“With the anger toward Trump and Republicans in Washington you hear people saying we don’t care who the Democrat is as long as it’s someone who will stop the Donald Trump train,” Professor Zaino said.
To I.D.C. or to not I.D.C.
In the State Senate, a number of races are being closely watched, including those involving incumbents who had belonged to the so-called Independent Democratic Conference, a group of breakaway Democratic senators who had a power-sharing agreement with Republicans. Under pressure from Mr. Cuomo, the group disbanded in April and returned to the chamber’s mainstream Democratic fold.
Still, dozens of anti-Trump resistance groups have backed candidates who are mounting energetic challenges to the renegade senators, arguing that the deal they had with Senate Republicans prevented a raft of progressive bills from becoming law.
The city comptroller, Scott M. Stringer, became one of the first elected officials to endorse anti-I.D.C. candidates in March, and he has since endorsed five of the eight challengers.
“This is issue-driven. Voters want to see change and they believe beating the I.D.C. will actually matter in their lives,” Mr. Stringer said. While out campaigning, Mr. Stringer said he met longtime Democratic voters who were unaware of the arrangement and “couldn’t believe this went on for eight years.”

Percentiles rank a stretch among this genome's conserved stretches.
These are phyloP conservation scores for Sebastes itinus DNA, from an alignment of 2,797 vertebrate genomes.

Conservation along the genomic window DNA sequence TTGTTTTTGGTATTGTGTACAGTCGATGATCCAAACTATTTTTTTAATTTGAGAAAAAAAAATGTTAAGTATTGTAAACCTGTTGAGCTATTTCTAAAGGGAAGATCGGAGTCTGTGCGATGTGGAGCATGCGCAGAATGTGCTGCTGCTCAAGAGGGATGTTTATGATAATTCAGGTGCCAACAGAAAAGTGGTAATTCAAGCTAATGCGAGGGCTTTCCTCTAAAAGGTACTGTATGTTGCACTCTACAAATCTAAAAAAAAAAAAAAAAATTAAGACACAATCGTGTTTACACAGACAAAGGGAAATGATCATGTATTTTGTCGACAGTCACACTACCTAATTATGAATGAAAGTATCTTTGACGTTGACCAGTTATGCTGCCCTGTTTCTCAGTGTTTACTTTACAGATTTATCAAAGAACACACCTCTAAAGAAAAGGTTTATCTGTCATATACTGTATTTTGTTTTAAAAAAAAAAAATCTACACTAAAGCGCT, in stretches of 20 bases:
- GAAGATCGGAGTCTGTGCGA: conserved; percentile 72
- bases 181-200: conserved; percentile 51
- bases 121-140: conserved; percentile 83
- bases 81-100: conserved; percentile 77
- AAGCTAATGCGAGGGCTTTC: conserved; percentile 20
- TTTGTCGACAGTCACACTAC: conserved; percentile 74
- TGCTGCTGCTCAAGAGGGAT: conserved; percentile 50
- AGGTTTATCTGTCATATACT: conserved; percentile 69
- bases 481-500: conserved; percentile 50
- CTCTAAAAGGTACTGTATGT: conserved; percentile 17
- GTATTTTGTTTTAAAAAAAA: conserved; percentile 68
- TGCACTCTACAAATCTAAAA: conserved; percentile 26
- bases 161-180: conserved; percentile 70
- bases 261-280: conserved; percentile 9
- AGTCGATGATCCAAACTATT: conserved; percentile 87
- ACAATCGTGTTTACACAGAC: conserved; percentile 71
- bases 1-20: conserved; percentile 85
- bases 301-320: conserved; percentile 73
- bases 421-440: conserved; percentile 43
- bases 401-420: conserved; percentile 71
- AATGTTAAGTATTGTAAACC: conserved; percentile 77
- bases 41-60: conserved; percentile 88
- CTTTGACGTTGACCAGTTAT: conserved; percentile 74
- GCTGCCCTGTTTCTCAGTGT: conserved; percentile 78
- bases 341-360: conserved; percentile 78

[Have questions about the I.D.C.? We have your answers. Read here.]
Among the most consequential contests is the race in the 34th Senate District, which includes parts of the Bronx and Westchester County. Senator Jeffrey D. Klein, the former leader of the I.D.C. who was first elected in 2004, is being challenged by Alessandra Biaggi, 31, who formerly worked in the counsel’s office for Mr. Cuomo and later for Hillary Clinton’s presidential campaign.
Another noteworthy race pits an eight-term Democratic incumbent, Martin M. Dilan, against a young democratic socialist, Julia Salazar, whose campaign was initially compared to Alexandria Ocasio-Cortez’s, but has since been upended by questions about discrepancies in her portrayal of her background.